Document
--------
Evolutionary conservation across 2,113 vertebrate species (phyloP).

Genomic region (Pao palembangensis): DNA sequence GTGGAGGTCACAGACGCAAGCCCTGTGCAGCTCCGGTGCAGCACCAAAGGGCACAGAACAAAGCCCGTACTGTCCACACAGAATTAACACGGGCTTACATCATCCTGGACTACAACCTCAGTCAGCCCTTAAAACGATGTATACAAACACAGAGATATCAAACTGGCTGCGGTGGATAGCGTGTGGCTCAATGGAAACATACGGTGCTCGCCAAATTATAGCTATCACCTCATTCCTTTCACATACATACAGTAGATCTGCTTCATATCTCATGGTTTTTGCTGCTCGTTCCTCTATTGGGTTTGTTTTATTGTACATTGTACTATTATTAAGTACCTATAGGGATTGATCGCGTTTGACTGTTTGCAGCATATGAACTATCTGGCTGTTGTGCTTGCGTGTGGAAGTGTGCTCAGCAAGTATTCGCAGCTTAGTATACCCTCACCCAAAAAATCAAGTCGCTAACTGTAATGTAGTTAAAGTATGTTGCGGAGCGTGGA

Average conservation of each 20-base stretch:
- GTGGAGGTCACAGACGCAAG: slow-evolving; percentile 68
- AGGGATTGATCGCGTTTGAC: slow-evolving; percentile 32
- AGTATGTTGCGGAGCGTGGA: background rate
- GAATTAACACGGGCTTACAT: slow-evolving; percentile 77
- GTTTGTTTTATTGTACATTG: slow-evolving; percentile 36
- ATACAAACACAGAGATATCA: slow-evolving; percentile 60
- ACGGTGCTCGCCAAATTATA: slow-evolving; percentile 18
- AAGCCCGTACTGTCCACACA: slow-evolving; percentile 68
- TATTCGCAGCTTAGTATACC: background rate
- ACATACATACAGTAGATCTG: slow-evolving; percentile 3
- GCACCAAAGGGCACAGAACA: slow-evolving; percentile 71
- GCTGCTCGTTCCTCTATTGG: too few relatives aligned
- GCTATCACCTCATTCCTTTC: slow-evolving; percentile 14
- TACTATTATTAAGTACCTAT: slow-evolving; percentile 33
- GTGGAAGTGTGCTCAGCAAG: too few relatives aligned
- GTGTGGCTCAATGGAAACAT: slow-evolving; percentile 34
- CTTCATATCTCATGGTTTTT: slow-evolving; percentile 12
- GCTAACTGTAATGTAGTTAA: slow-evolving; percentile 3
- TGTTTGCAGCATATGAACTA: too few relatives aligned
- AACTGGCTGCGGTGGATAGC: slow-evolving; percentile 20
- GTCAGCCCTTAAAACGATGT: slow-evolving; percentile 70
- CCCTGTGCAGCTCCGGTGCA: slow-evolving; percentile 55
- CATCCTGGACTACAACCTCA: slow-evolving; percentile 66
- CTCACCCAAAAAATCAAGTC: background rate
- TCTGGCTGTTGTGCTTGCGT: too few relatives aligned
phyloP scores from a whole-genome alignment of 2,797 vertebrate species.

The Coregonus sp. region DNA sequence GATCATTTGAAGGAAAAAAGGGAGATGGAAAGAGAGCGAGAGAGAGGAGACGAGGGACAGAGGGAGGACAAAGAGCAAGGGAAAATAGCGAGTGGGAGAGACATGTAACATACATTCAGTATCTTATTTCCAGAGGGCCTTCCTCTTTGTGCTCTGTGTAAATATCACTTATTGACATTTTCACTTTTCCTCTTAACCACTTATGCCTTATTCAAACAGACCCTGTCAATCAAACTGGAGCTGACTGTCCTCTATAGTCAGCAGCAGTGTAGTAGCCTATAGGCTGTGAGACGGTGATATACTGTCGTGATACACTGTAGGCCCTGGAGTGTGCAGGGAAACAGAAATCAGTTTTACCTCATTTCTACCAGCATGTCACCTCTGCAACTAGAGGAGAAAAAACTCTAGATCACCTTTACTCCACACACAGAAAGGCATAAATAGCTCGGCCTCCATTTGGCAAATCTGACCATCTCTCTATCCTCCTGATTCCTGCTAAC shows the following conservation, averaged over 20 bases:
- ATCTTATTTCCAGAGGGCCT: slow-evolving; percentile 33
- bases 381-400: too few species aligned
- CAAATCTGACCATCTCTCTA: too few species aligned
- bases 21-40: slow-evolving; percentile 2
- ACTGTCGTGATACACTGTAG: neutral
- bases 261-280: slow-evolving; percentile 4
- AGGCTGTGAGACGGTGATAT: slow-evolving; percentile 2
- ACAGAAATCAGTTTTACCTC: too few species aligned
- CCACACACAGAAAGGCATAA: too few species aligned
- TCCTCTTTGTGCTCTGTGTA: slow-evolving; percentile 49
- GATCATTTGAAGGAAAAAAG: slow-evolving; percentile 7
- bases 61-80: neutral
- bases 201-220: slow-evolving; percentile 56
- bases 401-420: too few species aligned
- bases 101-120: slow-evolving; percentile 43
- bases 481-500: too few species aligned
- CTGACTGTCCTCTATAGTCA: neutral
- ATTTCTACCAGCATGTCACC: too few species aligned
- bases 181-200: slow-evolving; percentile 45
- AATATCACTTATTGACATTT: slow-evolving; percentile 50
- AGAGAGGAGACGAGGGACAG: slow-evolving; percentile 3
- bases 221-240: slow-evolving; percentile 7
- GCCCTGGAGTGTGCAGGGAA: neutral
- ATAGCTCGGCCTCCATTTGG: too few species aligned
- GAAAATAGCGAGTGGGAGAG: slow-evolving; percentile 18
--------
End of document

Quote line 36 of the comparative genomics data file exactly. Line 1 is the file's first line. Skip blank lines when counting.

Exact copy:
- bases 261-280: slow-evolving; percentile 4